When a long-term partner at a top firm suddenly received a harsh review from a male partner and a punishing pay cut in 2010, she complained of gender discrimination. Shortly thereafter, despite having a long history of high performance, the 63-year-old intellectual property attorney was fired. If the law firm had kept her on until she turned 65, she would have received valuable retirement benefits. So, although she was easily able to get a job at another top law firm, she added age discrimination and wrongful termination to her complaint.
When a lawyer in his early 60s was fired from the office of the Illinois Attorney General, he suspected that his age was the reason. He did not bring his case under the Age Discrimination in Employment Act, however. Instead, he brought his age discrimination claim under one of the nation's older civil rights laws, Section 1983 of the Civil Rights Act of 1871.
After a federal court upheld its subpoena against LA-based clothing chain Forever 21, the U.S. Department of Labor's Wage and Hour Division confirmed that the agency is cracking down on what it considers widespread violations of the Fair Labor Standards Act in Southern California's apparel industry. The federal agency claims that garment makers and retailers violate the FLSA's recordkeeping, minimum wage and overtime requirements on an almost habitual basis. In fact, the DOL found violations in 93 percent of the apparel companies it has investigated.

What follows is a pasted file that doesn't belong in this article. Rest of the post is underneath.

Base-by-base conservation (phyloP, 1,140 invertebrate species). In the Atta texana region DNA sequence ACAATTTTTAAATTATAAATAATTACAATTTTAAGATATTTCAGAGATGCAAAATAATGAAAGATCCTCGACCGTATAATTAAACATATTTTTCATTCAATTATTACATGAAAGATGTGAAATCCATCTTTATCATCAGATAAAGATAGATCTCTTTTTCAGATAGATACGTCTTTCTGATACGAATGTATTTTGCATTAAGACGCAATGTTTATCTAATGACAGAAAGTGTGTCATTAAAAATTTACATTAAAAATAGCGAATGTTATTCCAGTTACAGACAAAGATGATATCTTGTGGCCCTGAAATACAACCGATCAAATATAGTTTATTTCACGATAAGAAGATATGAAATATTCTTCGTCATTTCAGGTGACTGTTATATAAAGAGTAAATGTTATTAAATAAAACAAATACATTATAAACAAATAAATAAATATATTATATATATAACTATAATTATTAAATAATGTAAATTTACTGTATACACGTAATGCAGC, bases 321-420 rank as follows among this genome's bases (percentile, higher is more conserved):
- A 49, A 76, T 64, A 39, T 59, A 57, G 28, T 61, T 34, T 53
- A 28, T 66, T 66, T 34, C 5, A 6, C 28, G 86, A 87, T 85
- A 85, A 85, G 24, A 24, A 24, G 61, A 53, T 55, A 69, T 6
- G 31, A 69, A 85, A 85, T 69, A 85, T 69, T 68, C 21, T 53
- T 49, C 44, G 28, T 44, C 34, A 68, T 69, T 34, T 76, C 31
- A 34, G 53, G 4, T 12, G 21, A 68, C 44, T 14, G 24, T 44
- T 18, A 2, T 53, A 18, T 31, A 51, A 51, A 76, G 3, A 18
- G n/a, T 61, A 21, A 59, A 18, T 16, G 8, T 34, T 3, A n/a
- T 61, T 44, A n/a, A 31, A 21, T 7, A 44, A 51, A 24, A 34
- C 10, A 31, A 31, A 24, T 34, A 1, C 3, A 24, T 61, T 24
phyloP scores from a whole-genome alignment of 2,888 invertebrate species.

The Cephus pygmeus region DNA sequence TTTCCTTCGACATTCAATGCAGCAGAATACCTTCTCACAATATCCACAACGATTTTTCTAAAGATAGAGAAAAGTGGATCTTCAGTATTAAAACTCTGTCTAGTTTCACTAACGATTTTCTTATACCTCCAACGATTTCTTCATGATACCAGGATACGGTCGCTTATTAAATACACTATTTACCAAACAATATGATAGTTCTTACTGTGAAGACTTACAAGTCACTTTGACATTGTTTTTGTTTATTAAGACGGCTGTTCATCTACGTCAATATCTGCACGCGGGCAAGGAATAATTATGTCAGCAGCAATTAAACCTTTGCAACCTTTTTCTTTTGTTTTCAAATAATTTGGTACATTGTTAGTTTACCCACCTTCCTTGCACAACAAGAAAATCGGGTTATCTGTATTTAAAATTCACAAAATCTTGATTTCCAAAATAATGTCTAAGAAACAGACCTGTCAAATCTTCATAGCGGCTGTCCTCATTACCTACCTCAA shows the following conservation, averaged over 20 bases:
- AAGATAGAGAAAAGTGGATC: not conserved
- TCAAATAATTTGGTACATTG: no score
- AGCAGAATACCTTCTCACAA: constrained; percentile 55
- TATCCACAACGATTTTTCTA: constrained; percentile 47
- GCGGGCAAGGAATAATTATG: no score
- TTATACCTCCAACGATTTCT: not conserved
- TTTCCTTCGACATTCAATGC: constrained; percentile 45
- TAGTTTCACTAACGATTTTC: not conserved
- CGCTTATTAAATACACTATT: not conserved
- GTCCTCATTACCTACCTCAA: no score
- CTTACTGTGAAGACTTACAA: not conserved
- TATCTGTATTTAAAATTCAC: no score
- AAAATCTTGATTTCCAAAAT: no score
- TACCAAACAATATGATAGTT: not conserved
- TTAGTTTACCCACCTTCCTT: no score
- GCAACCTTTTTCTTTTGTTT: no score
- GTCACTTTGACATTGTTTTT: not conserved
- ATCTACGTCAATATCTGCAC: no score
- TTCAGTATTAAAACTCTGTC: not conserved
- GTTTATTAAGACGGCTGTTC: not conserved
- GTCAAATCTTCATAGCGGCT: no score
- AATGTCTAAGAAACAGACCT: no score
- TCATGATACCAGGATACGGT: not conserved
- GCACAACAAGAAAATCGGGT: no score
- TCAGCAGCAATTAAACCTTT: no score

Across the United States, all of the federal circuits except the Second, which covers Connecticut, Vermont and New York, have had the same rule on employer retaliation under the Fair Labor Standards Act. Here in California and in the rest of the country, workers who complain about violations of the FLSA are protected from retaliation whether they complained internally to their employers or filed formal complaints with regulatory agencies.
The former manager of Walt Disney Co.'s collections and preservation department in Los Angeles has filed a lawsuit against the entertainment giant claiming that it had him shunned and abruptly fired him after he reported a subordinate's sexual harassment complaint. He claims that his superiors urged his co-workers to shun him, even going so far as to de-friend him on Facebook, and refused to give him any form of professional reference after firing him. In essence, he was blacklisted.